A healthy lifestyle for cardiovascular health also promotes good eye health

This new study found that ideal cardiovascular health, indicative of a healthy lifestyle, was associated with lower odds for developing ocular diseases, particularly diabetic retinopathy, reports The American Journal of Medicine


Philadelphia, August 20, 2020

In a new study, investigators found that ideal cardiovascular health, which is indicative of a healthy lifestyle, was associated with lower odds for ocular diseases especially diabetic retinopathy. These findings appearing in The American Journal of Medicine, published by Elsevier, suggest that interventions to prevent cardiovascular diseases may also hold promise in preventing ocular diseases.

Globally, about 2.2 billion people suffer from ocular diseases leading to vision impairment or blindness. Approximately half of these cases could have been prevented. The leading causes of vision impairment or blindness are age-related macular degeneration, diabetic retinopathy, cataract, and glaucoma.

“Earlier studies have observed associations between eye diseases and individual lifestyle factors such as smoking, obesity, or hypertension,” explained lead investigator Duke Appiah, PhD, MPH, Department of Public Health, Texas Tech University Health Sciences Center, Lubbock, TX, USA. “It is known that these metrics of ideal cardiovascular health do not work alone and may interact additively to result in diseases. However, prior to our research, no other studies have comprehensively evaluated the association of all of the metrics of ideal cardiovascular health with ocular diseases.”

Most ocular diseases show few symptoms at early stages and many people may not seek medical care despite readily available treatments. A recent online nationwide survey consisting of all racial and ethnic groups in the United States conducted by the Wilmer Eye Institute at Johns Hopkins University School of Medicine showed that 88 percent of the 2,044 respondents considered good vision to be vital to overall health with 47 percent of them rating losing their vision as the worst disease that could ever happen to them. Alarmingly, 25 percent did not have any knowledge about ocular diseases and their risk factors.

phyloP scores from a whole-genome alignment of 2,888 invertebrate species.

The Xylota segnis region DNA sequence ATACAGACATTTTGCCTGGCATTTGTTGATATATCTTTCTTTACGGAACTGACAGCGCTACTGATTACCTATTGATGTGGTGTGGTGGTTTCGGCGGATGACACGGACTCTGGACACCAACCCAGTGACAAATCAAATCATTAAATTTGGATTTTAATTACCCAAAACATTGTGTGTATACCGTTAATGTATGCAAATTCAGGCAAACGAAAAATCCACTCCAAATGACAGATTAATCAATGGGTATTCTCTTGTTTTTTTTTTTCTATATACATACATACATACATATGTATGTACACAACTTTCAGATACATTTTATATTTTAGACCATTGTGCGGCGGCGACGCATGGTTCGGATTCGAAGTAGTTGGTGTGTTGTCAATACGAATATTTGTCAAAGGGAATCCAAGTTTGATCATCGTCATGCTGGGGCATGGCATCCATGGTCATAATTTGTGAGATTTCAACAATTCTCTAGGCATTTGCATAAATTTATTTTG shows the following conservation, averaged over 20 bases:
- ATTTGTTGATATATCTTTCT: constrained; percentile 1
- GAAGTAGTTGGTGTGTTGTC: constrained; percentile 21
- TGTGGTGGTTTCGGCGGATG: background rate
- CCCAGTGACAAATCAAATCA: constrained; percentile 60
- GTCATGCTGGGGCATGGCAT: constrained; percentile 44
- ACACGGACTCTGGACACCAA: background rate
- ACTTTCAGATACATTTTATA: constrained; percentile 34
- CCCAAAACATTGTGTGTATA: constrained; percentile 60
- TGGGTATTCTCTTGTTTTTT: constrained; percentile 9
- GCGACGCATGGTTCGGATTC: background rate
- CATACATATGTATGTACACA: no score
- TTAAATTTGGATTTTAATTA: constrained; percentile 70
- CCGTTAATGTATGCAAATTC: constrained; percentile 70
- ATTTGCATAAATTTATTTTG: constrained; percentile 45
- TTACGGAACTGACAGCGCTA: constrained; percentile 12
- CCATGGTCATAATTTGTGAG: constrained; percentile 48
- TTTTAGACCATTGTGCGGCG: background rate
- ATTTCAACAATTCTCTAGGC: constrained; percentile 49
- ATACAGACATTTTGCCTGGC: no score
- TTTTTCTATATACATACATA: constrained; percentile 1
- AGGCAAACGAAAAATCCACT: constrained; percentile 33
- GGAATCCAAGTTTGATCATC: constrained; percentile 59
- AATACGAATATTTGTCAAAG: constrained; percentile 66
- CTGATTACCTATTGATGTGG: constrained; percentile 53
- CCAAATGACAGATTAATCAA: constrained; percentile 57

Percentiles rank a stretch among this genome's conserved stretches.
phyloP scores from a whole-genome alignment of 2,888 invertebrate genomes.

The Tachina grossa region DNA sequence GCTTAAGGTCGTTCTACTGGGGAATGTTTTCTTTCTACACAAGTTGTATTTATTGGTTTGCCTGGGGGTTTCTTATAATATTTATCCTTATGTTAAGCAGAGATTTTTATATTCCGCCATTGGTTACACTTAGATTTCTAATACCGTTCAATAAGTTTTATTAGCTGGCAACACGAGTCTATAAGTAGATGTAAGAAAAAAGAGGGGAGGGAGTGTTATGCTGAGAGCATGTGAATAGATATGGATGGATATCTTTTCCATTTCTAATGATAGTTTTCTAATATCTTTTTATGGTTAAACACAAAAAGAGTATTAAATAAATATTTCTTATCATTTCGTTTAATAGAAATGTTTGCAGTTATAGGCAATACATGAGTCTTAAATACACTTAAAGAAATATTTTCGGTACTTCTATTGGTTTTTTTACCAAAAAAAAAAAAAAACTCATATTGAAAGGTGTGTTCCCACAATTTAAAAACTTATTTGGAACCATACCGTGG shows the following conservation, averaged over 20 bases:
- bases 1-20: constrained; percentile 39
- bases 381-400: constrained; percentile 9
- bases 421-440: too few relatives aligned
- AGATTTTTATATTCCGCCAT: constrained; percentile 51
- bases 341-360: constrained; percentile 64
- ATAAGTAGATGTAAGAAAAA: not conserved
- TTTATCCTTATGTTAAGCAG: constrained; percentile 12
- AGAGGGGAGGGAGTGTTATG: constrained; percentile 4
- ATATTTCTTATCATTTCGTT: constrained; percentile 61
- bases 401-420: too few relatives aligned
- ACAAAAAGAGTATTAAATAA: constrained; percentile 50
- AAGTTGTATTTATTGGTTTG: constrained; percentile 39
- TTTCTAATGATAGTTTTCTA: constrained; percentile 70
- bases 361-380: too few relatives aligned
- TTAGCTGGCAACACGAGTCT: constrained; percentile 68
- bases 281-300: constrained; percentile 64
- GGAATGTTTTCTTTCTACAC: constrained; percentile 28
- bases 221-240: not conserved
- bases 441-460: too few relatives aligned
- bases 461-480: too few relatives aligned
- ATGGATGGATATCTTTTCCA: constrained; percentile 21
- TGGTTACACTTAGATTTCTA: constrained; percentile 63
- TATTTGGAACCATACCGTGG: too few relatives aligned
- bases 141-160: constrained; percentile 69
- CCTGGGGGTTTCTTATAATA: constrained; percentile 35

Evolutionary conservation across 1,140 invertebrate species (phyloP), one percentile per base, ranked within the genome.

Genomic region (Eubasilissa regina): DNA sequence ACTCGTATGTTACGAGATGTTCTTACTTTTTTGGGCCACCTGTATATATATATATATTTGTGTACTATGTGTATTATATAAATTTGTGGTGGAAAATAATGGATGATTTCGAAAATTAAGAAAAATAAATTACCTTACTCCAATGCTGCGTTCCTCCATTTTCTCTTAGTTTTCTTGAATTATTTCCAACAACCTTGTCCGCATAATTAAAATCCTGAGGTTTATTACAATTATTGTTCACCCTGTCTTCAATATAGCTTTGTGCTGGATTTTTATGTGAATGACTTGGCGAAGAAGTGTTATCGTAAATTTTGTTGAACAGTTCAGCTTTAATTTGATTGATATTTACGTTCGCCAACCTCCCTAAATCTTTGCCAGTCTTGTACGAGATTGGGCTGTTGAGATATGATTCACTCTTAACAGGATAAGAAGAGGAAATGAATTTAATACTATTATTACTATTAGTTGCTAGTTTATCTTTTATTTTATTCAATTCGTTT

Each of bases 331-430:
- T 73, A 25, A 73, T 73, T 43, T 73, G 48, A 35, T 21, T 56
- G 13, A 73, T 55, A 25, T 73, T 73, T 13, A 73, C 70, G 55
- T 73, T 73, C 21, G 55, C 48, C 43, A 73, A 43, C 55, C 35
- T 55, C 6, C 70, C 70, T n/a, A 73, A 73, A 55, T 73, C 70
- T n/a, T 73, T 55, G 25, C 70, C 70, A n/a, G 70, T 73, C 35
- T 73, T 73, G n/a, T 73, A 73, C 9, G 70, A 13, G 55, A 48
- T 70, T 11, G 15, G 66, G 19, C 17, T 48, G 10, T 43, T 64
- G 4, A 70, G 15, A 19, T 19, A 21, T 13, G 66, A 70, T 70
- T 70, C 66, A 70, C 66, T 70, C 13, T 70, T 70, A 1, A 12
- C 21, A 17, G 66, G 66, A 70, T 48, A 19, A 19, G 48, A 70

This research shows that following healthy lifestyle and behavior habits can all contribute to good cardiovascular health as assessed by adherence to the American Heart Association's prescription for health metric known as Life’s Simple Seven (LS7). LS7 is based on the status of seven cardiovascular disease risk factors: not smoking, regular physical activity, healthy diet, maintaining normal weight, and controlling cholesterol, blood pressure, and blood glucose levels.

Practicing these healthy lifestyles together was found to be associated with lower odds for age-related macular degeneration, diabetic retinopathy, cataract, and glaucoma. Individuals with optimal cardiovascular health had 97 percent lower odds for diabetic retinopathy compared to individuals with inadequate cardiovascular health.

Investigators evaluated data from 6,118 adults aged 40 or more years old who took part in the 2005-2008 National Health and Nutrition Examination Survey. The average age of participants was 57 years old, 53 percent of whom were women. A one unit increase in LS7 scores was associated with reduced odds for age-related macular degeneration, diabetic retinopathy, and glaucoma.

Cross-section image of a normal retina vs retina with diabetic retinopathy. Credit: Mayo Foundation for Medical Education and Research, All Rights Reserved.